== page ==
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(via Eastern State Penitentiary)

Smoking, 1926

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(via janwillemsen)

A cat wearing headphones to listen a radio, 1926

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(Photo by Monty Fresco/Topical Press Agency/Getty Images)

Dog winner in L.A., photo by Leslie Jones, 1920s

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(via Boston Public Library)

Pete, the performing Staffordshire Bull terrier, in costume for his next role, 1927

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(Photo by J. Eldee Hester/General Photographic Agency/Getty Images)

Dog responds to every alarm, photo by Leslie Jones, 1928

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(via Boston Public Library)

A dog listening to the radio with earphones, whilst smoking a pipe, 1929

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(Photo by Fox Photos/Getty Images)

A new breed of chauffeur takes the wheel, 1930

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(Photo by Fox Photos/Getty Images)

A little girl hangs three Siamese kittens on a washing line in a garden in Croydon, London, 1931

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(Photo by Fox Photos/Getty Images)

Dogs are posing in a Graflex B Series camera, photo by Leslie Jones, 1932

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(via Boston Public Library)

A dog chariot from the 1930s

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(via Europeana)

A cat and a bulldog in a toy car, 1933

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(Photo by Fox Photos/Getty Images)

A cat hangs a row of tame rats on the washing line to dry, 1933

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(Photo by Central Press/Getty Images)

Dog playing the piano, photo by Leslie Jones, between 1934 and 1956

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(via Boston Public Library)

Bulldog with hat, photo by Leslie Jones, between 1934 and 1956

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(via Boston Public Library)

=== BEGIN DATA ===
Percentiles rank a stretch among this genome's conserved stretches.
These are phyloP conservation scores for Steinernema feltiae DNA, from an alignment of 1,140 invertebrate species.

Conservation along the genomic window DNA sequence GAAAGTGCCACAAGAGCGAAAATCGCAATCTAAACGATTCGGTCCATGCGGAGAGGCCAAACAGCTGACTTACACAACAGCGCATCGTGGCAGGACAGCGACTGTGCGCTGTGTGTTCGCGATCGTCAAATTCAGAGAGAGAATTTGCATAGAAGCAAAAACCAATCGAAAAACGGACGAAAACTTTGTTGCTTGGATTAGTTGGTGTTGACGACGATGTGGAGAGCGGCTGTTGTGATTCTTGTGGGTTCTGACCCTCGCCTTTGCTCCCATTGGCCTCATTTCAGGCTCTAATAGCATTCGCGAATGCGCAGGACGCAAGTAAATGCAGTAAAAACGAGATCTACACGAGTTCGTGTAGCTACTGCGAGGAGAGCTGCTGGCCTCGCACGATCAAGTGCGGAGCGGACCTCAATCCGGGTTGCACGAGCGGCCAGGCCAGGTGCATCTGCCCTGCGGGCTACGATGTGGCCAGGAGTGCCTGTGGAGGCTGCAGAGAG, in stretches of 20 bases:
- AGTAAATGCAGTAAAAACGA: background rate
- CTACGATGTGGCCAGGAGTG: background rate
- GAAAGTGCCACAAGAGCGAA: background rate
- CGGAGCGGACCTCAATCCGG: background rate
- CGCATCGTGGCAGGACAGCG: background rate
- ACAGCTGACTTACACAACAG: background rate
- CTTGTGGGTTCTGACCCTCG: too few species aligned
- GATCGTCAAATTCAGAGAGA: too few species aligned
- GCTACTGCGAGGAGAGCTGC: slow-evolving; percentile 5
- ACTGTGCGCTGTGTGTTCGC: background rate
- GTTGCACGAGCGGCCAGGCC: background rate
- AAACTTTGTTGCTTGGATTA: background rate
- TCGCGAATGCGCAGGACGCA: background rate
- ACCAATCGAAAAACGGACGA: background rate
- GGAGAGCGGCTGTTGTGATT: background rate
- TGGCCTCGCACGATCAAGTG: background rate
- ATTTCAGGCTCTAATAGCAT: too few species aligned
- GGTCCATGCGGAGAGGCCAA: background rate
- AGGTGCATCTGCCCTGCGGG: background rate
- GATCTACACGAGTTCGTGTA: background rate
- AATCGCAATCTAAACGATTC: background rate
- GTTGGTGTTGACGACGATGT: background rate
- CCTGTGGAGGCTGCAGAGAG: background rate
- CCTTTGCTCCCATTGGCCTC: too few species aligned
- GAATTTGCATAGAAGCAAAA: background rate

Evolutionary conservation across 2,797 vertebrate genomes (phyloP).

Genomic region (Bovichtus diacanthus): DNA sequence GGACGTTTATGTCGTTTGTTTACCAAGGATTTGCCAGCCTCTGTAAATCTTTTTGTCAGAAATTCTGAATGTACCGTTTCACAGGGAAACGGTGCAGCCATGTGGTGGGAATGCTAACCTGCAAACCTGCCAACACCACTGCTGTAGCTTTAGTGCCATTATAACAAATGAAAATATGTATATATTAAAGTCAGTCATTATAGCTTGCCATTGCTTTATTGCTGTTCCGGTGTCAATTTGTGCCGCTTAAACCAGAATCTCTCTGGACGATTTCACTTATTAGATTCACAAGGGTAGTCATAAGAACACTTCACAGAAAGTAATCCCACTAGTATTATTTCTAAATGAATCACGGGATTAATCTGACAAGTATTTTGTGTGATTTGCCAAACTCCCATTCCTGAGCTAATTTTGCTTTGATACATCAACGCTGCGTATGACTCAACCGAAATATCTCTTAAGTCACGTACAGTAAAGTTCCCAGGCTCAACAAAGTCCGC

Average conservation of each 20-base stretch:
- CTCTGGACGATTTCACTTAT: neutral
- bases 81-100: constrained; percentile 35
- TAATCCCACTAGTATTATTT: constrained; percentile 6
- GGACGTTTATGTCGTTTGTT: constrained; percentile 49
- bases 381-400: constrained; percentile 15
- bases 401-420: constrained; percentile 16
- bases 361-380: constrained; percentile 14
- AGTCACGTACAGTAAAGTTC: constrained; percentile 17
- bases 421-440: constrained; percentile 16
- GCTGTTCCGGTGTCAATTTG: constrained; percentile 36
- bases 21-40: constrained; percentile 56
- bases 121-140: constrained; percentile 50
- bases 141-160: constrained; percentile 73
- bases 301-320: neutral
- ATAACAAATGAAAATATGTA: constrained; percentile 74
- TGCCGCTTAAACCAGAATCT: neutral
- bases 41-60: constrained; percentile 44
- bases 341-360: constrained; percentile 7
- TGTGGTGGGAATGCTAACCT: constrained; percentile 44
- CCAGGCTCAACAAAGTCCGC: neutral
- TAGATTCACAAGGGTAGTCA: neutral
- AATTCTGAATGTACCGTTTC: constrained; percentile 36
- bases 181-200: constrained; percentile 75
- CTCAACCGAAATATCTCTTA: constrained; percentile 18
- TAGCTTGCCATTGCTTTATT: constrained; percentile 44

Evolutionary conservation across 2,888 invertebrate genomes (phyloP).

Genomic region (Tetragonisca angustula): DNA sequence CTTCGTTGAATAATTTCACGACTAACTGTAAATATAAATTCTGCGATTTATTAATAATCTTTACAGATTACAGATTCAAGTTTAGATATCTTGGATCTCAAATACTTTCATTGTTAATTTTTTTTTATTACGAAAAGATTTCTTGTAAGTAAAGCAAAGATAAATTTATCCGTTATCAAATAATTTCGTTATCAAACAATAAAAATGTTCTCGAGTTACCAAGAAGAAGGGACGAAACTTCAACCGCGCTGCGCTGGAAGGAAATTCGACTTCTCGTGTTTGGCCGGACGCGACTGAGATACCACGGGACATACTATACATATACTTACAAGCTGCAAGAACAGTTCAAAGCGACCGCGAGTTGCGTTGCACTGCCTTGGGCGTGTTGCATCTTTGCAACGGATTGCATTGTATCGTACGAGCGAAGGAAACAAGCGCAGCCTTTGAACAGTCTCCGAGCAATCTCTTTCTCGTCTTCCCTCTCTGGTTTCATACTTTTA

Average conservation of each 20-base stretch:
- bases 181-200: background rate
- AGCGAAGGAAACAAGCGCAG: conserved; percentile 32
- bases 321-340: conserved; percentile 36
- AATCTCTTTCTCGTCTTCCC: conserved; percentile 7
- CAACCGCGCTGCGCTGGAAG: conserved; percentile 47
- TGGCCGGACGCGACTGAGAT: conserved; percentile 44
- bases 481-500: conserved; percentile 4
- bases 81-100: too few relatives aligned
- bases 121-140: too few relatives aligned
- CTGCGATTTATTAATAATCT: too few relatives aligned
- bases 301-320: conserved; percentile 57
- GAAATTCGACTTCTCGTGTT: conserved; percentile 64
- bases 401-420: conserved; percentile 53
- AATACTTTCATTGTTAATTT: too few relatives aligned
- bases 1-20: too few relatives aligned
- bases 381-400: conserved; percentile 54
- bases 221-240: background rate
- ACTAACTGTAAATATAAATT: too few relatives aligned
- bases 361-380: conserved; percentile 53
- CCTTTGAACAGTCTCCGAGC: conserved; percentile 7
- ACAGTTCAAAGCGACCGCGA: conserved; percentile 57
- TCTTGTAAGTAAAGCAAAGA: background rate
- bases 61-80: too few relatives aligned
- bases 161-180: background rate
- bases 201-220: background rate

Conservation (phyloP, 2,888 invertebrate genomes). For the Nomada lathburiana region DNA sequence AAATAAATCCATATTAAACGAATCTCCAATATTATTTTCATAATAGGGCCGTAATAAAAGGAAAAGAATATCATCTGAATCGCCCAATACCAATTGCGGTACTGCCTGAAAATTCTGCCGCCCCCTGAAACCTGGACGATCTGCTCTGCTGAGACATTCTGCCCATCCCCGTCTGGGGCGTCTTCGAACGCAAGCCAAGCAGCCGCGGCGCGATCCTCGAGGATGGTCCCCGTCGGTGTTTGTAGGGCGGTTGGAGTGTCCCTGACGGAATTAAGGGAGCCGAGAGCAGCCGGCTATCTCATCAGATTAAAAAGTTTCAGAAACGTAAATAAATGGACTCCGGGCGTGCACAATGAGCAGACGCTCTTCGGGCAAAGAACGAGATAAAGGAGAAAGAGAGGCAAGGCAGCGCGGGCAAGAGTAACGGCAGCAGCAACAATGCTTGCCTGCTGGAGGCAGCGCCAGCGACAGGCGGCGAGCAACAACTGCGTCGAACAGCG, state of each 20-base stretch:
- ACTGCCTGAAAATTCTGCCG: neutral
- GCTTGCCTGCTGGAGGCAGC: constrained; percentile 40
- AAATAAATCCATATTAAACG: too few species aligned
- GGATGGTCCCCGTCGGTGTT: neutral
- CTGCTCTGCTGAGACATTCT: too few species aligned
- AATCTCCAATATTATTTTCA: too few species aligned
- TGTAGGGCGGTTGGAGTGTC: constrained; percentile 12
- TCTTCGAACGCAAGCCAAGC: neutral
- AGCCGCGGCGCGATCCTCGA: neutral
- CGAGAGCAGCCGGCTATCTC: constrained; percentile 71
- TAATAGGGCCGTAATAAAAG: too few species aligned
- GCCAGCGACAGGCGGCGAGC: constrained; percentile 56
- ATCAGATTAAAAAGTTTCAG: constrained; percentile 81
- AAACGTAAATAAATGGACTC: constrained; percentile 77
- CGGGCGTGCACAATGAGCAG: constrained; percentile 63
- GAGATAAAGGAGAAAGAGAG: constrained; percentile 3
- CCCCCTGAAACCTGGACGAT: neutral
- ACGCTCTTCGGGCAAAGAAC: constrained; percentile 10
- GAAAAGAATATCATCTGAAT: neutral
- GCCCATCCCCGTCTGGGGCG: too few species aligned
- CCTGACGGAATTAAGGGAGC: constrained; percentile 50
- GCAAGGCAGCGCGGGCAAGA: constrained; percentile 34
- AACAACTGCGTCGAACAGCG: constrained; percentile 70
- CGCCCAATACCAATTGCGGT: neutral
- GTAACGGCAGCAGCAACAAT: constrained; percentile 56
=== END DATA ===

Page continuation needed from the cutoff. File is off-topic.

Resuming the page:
A bulldog wearing a guardsman's hat with a horsehair plume at the Hanham Abbots Kennels in Gloucestershire, 16th February 1935.

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(Photo by Fox Photos/Hulton Archive/Getty Images)

Two bulldogs from Major Gamble's kennels at Effingham, Surrey. 'Cracker Jack' dressed as a 'gent' in a topper looks happy enough but his partner 'Jillett' dressed as an old lady looks miserable, 1935.

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(Photo by Reg Speller/Fox Photos/Getty Images)

Gangster dog in bowler hat, 1939

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(Photo by Leslie Jones, via Boston Public Library)

A Dalmatian dressed up like a firefighter, photo by Leslie Jones, 1940s

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(via Boston Public Library)

A dog in cap and glasses, with his paws on the bonnet of a car on which rests a bottle of beer, c. 1950

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(Photo by Hulton Archive/Getty Images)

A boxer dog called Jefferson modelling a head scarf and glasses for an intellectual look, 1950

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(Photo by Keystone Features/Getty Images)

Bonus: The Dogville Comedies, a series of short comedy films by the Metro-Goldwyn-Mayer between 1929 and 1931, known as the "barkies" in a parody of "talkies".